CUPRA leverages PTC technology to build first 100% electric racecar
Spanish automotive brand CUPRA has leveraged the power of Farnborough-based PTC’s technology to build the first ever 100% electric racecar.
CUPRA, an unconventional challenger brand with racing in its DNA, has been working with the IoT specialist for more than two decades and continues to invest heavily in embracing the full functionality of PTC’s Creo (CAD) and Windchill PLM solutions.
This approach is translating into improved performance across 70 races last year and, importantly, is providing a production blueprint to support the firm’s electrification strategy and the development of its Extreme E and FIA ETCR.
Cupra’s e-Racer 100% electric racecar has a top speed of 272 km/h. Credit: Cupra
“We started using PTC solutions in 1998; it was groundbreaking then and continues to be today,” explained Jaume Tarroja, Head of Full Vehicle Design at CUPRA Racing.
“It changed the way we design. We increased our efficiency and changes were easier to implement. It also reduced dramatically the parts development and lead times and increased their quality.
“We used to design the components in 2D and then they were sent to be manufactured – with the consequent errors that could occur. Now we can view the car in 3D with all the components assembled. In fact, we can visualise the whole car on the computer screen.”
He continued: “We can modify the car without changing its design and within a full stable environment. This has been a huge step forward for us.”
The CUPRA x Extreme-E, an electric vehicle designed to take part in the Extreme-E series international off-road series. Credit: Cupra
The CUPRA Racing Team, who also use PTC’s PLM Windchill solution as its main information management system, has taken full advantage of Creo software, starting with top-down design providing a skeleton model to define the general structure of the vehicles.
Engineers can now design and assemble components with the additional benefit that, if a redesign or variation of the skeleton model takes places, these changes are automatically implemented to all components.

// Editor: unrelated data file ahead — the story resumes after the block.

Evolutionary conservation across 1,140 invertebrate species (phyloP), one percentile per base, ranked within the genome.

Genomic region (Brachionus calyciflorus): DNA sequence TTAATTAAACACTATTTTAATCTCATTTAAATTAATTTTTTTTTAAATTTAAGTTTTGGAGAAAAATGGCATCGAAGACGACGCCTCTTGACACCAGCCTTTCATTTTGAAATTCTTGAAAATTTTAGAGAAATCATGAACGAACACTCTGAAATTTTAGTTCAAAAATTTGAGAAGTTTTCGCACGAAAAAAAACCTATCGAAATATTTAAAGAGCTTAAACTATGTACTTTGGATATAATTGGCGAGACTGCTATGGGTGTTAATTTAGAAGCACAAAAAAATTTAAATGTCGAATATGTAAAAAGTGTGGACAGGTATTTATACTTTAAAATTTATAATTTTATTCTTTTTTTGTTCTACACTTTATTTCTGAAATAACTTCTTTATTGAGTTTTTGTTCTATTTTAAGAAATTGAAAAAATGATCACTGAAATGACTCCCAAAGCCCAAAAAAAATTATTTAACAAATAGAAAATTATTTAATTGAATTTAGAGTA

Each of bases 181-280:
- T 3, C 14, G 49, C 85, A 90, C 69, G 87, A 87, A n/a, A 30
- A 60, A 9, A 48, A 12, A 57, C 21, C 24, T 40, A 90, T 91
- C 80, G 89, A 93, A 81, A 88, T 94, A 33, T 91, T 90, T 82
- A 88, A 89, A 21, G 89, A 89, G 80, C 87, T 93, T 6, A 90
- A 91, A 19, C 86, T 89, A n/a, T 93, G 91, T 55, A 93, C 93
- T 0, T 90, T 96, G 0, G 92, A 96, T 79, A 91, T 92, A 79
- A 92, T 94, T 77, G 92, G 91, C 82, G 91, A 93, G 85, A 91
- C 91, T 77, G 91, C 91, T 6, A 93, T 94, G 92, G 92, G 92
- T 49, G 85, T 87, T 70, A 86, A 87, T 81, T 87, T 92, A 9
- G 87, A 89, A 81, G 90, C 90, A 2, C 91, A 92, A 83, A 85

Other benefits of the PTC technology include Finite element parts simulation (allows the engineer to simulate the stress on the components in a real-world environment), streamlining the creation of metal components and now being able to simulate the piping and cabling so they know that everything works well at the first attempt.
All these design improvements have helped CUPRA Racing achieve lighter parts, better results and economic savings – all whilst achieving higher performance from its vehicles.
“The CUPRA Racing roadmap includes new PTC Creo features that will increase its competitiveness. New modules to be implemented include IA-controlled generative design, optimised design for additive manufacturing, and behavioral modelling,” added Paul Haimes, vice president of Solutions Consulting at PTC.
“Our CAD capabilities offers the client unmatched stability and precision levels when it comes to mechanical components.”
CUPRA’s Jaume Tarroja continued: “In the racing world, you have to improve the car you made the previous year. There is a need for constant improvement with the dual aim of reducing manufacturing costs.
“We have always seen that PTC design tools have evolved along with the industry, which has increased our possibilities for improvement. For example, the time to market of a new vehicle can be reduced by more than 20%.’
He concluded: “At the same time, access to the latest CAD and PLM solutions have helped decrease the weight of the components and achieve part cost reduction of about 15% – thanks in part to the superior sheet-metal capabilities in Creo.”
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